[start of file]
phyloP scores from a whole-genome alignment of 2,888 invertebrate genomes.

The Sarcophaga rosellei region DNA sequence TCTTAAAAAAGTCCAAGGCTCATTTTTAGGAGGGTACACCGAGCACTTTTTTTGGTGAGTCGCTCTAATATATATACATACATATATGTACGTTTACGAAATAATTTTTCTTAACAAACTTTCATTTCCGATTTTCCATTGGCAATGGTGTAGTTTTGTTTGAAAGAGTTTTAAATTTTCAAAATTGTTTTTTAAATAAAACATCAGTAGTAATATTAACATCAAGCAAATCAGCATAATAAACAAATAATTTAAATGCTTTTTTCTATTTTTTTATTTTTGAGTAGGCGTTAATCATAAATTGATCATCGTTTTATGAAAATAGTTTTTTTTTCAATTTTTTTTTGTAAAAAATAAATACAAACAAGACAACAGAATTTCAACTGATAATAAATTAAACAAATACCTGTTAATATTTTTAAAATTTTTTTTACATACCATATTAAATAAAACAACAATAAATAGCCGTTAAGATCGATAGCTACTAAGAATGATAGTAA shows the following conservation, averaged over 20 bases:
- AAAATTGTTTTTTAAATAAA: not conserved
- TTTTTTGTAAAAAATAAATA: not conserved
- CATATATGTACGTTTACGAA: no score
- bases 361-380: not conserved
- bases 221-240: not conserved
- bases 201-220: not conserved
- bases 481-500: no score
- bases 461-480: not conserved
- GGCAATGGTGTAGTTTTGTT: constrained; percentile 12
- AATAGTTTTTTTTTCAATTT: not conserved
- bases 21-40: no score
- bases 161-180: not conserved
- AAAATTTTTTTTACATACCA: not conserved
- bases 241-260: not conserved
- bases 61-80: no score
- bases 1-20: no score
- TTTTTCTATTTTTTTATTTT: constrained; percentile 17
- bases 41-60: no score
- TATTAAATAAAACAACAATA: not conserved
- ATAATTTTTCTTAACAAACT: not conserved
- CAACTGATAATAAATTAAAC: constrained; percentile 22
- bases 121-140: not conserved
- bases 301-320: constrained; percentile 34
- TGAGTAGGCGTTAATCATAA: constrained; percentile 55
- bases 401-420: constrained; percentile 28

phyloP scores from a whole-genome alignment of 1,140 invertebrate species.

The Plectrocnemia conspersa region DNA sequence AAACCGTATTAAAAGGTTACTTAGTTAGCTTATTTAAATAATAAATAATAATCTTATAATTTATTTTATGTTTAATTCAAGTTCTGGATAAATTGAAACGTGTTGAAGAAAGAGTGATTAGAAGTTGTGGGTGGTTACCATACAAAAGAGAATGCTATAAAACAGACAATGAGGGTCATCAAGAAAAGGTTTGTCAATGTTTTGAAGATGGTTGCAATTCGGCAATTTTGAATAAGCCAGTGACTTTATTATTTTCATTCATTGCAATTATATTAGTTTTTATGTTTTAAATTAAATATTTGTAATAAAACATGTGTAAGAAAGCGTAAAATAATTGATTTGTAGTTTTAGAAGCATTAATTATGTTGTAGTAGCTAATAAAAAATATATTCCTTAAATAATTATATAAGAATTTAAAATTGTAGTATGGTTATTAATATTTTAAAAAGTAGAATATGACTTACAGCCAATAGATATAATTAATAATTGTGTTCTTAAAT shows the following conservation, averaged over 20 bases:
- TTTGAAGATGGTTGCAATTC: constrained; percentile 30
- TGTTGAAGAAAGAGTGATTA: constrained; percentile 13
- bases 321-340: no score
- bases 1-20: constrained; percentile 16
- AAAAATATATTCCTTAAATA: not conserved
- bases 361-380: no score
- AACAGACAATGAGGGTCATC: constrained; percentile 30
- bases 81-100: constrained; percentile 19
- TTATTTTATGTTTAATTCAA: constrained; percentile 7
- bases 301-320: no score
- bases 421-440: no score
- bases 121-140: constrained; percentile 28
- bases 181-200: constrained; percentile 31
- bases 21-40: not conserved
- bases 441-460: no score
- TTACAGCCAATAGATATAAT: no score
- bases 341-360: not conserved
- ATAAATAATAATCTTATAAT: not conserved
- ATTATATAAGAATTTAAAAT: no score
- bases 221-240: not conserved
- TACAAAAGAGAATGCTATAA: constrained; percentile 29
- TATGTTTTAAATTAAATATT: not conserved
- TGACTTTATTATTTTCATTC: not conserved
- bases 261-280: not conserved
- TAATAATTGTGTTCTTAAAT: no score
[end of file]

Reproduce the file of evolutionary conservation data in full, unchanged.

phyloP scores from a whole-genome alignment of 2,888 invertebrate genomes.

The Sarcophaga rosellei region DNA sequence TCTTAAAAAAGTCCAAGGCTCATTTTTAGGAGGGTACACCGAGCACTTTTTTTGGTGAGTCGCTCTAATATATATACATACATATATGTACGTTTACGAAATAATTTTTCTTAACAAACTTTCATTTCCGATTTTCCATTGGCAATGGTGTAGTTTTGTTTGAAAGAGTTTTAAATTTTCAAAATTGTTTTTTAAATAAAACATCAGTAGTAATATTAACATCAAGCAAATCAGCATAATAAACAAATAATTTAAATGCTTTTTTCTATTTTTTTATTTTTGAGTAGGCGTTAATCATAAATTGATCATCGTTTTATGAAAATAGTTTTTTTTTCAATTTTTTTTTGTAAAAAATAAATACAAACAAGACAACAGAATTTCAACTGATAATAAATTAAACAAATACCTGTTAATATTTTTAAAATTTTTTTTACATACCATATTAAATAAAACAACAATAAATAGCCGTTAAGATCGATAGCTACTAAGAATGATAGTAA shows the following conservation, averaged over 20 bases:
- AAAATTGTTTTTTAAATAAA: not conserved
- TTTTTTGTAAAAAATAAATA: not conserved
- CATATATGTACGTTTACGAA: no score
- bases 361-380: not conserved
- bases 221-240: not conserved
- bases 201-220: not conserved
- bases 481-500: no score
- bases 461-480: not conserved
- GGCAATGGTGTAGTTTTGTT: constrained; percentile 12
- AATAGTTTTTTTTTCAATTT: not conserved
- bases 21-40: no score
- bases 161-180: not conserved
- AAAATTTTTTTTACATACCA: not conserved
- bases 241-260: not conserved
- bases 61-80: no score
- bases 1-20: no score
- TTTTTCTATTTTTTTATTTT: constrained; percentile 17
- bases 41-60: no score
- TATTAAATAAAACAACAATA: not conserved
- ATAATTTTTCTTAACAAACT: not conserved
- CAACTGATAATAAATTAAAC: constrained; percentile 22
- bases 121-140: not conserved
- bases 301-320: constrained; percentile 34
- TGAGTAGGCGTTAATCATAA: constrained; percentile 55
- bases 401-420: constrained; percentile 28

phyloP scores from a whole-genome alignment of 1,140 invertebrate species.

The Plectrocnemia conspersa region DNA sequence AAACCGTATTAAAAGGTTACTTAGTTAGCTTATTTAAATAATAAATAATAATCTTATAATTTATTTTATGTTTAATTCAAGTTCTGGATAAATTGAAACGTGTTGAAGAAAGAGTGATTAGAAGTTGTGGGTGGTTACCATACAAAAGAGAATGCTATAAAACAGACAATGAGGGTCATCAAGAAAAGGTTTGTCAATGTTTTGAAGATGGTTGCAATTCGGCAATTTTGAATAAGCCAGTGACTTTATTATTTTCATTCATTGCAATTATATTAGTTTTTATGTTTTAAATTAAATATTTGTAATAAAACATGTGTAAGAAAGCGTAAAATAATTGATTTGTAGTTTTAGAAGCATTAATTATGTTGTAGTAGCTAATAAAAAATATATTCCTTAAATAATTATATAAGAATTTAAAATTGTAGTATGGTTATTAATATTTTAAAAAGTAGAATATGACTTACAGCCAATAGATATAATTAATAATTGTGTTCTTAAAT shows the following conservation, averaged over 20 bases:
- TTTGAAGATGGTTGCAATTC: constrained; percentile 30
- TGTTGAAGAAAGAGTGATTA: constrained; percentile 13
- bases 321-340: no score
- bases 1-20: constrained; percentile 16
- AAAAATATATTCCTTAAATA: not conserved
- bases 361-380: no score
- AACAGACAATGAGGGTCATC: constrained; percentile 30
- bases 81-100: constrained; percentile 19
- TTATTTTATGTTTAATTCAA: constrained; percentile 7
- bases 301-320: no score
- bases 421-440: no score
- bases 121-140: constrained; percentile 28
- bases 181-200: constrained; percentile 31
- bases 21-40: not conserved
- bases 441-460: no score
- TTACAGCCAATAGATATAAT: no score
- bases 341-360: not conserved
- ATAAATAATAATCTTATAAT: not conserved
- ATTATATAAGAATTTAAAAT: no score
- bases 221-240: not conserved
- TACAAAAGAGAATGCTATAA: constrained; percentile 29
- TATGTTTTAAATTAAATATT: not conserved
- TGACTTTATTATTTTCATTC: not conserved
- bases 261-280: not conserved
- TAATAATTGTGTTCTTAAAT: no score